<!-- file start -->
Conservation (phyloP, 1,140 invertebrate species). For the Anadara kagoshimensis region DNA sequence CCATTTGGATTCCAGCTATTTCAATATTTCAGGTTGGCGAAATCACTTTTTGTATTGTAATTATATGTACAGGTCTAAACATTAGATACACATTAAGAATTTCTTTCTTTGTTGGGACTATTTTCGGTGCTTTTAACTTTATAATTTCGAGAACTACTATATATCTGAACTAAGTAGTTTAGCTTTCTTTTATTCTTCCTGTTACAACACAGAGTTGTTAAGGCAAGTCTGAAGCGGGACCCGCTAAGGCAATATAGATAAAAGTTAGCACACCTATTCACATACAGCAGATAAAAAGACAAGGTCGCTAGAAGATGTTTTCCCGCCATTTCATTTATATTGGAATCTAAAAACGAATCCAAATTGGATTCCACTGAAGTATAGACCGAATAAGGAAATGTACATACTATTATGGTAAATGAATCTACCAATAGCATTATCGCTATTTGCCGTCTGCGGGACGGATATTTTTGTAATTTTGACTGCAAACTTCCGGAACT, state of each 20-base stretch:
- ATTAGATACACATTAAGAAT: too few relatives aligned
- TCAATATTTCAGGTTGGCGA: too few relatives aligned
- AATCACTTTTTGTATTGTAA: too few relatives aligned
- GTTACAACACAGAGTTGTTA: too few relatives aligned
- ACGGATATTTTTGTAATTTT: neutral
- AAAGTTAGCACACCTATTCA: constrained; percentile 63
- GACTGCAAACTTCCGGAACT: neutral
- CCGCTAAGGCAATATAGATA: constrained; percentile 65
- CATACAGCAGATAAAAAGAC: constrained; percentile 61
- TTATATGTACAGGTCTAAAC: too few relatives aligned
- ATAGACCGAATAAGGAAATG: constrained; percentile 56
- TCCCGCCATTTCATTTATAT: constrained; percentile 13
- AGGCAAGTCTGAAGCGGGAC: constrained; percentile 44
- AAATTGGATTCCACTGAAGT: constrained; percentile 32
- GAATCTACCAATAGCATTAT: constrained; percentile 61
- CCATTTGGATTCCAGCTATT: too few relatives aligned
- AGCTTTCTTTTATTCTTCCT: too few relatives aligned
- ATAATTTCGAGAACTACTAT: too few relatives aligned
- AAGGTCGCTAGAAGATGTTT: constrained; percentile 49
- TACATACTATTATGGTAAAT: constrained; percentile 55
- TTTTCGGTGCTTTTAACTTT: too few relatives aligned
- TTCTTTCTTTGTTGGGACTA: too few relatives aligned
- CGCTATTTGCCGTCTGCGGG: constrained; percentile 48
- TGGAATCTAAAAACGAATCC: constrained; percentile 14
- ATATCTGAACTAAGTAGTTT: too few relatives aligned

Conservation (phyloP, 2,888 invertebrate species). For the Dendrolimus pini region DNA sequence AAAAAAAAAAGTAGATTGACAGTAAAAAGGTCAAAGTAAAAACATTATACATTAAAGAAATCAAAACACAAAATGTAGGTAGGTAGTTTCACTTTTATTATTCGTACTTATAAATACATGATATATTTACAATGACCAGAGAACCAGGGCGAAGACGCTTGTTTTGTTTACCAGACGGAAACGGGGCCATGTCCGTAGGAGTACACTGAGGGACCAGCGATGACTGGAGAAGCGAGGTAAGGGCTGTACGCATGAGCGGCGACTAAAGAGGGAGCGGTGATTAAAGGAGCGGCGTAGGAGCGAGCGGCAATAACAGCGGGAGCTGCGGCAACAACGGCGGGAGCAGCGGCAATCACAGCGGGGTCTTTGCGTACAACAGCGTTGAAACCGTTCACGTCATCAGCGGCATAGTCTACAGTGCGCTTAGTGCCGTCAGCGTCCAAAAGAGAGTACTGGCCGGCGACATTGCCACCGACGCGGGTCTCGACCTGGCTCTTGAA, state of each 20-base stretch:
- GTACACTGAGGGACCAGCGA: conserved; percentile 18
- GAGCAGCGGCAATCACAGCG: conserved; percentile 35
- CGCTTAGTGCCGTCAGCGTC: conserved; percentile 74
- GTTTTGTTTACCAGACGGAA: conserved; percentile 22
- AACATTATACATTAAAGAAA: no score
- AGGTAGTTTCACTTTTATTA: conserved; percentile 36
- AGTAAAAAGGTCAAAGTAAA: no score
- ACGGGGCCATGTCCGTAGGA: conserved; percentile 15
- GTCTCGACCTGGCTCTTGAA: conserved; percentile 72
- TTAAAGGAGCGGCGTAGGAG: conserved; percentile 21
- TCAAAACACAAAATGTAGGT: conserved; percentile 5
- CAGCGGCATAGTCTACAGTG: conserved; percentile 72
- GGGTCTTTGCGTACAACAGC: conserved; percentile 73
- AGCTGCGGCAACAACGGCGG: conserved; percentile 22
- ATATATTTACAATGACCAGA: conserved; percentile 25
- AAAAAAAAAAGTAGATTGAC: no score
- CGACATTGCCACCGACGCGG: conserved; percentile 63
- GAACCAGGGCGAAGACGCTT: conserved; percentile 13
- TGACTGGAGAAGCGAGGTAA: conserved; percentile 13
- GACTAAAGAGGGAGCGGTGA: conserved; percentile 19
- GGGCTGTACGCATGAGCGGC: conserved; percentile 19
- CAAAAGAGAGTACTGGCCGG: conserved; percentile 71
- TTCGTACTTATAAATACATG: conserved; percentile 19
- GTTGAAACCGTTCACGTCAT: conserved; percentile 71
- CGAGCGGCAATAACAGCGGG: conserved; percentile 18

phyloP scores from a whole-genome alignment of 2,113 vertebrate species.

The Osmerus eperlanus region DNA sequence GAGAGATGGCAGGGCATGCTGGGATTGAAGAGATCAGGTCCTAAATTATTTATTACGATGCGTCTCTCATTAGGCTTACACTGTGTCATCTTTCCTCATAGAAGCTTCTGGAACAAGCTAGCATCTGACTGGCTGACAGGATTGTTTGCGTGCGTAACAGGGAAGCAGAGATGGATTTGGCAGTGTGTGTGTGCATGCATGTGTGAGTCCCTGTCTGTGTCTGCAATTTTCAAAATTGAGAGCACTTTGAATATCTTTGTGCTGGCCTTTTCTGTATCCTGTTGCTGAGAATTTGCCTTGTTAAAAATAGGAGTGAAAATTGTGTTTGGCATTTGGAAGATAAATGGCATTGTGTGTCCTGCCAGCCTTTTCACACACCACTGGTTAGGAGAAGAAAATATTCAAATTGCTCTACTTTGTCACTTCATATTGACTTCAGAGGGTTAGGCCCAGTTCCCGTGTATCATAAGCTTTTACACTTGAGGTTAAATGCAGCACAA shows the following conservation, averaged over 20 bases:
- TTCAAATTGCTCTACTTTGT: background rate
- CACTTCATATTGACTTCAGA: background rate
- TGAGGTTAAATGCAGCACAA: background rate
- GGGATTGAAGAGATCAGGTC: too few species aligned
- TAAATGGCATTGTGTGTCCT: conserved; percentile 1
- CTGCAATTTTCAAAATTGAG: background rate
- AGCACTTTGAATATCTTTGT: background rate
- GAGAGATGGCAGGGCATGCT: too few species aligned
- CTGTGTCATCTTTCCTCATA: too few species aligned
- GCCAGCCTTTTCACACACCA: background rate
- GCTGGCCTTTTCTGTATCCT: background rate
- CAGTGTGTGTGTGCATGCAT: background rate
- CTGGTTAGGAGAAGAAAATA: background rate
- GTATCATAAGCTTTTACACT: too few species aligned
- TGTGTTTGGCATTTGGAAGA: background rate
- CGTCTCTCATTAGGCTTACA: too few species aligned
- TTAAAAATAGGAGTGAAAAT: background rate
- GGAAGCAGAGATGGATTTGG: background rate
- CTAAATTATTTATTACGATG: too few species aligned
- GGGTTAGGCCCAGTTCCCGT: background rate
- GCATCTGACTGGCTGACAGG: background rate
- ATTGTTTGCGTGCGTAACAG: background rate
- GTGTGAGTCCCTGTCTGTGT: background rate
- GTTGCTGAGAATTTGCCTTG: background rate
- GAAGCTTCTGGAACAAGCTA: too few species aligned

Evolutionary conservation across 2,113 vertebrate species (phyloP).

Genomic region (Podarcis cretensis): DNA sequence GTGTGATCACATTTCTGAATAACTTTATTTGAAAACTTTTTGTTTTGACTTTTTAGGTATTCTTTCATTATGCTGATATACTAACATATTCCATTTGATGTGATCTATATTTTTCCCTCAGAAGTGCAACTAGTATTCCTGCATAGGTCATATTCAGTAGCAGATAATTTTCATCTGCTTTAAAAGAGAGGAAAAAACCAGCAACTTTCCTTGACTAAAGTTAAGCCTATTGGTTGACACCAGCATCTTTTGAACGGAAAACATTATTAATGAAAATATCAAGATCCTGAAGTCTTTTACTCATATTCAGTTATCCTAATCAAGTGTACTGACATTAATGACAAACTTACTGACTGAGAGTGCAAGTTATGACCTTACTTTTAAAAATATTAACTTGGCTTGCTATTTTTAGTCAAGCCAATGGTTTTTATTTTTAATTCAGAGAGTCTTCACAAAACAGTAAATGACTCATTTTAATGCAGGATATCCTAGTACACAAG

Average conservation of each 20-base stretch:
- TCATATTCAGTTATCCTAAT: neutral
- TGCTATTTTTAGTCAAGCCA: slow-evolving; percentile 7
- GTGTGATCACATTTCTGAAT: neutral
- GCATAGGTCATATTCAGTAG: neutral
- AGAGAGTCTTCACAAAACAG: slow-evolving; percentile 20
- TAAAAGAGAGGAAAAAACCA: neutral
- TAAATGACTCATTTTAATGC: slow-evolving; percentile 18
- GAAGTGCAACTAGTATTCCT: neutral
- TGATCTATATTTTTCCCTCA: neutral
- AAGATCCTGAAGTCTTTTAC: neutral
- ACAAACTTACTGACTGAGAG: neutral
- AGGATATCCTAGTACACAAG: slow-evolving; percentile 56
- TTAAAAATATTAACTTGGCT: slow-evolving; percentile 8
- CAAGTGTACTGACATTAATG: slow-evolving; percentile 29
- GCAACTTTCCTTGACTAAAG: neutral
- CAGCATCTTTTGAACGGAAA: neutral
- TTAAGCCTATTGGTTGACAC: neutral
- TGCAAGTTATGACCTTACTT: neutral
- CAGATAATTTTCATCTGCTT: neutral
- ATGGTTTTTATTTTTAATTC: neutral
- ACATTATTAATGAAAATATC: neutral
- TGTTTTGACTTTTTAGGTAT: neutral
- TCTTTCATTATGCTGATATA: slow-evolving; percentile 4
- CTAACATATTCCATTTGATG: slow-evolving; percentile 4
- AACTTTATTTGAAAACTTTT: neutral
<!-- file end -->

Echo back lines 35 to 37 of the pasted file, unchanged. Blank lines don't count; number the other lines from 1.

- ACGGGGCCATGTCCGTAGGA: conserved; percentile 15
- GTCTCGACCTGGCTCTTGAA: conserved; percentile 72
- TTAAAGGAGCGGCGTAGGAG: conserved; percentile 21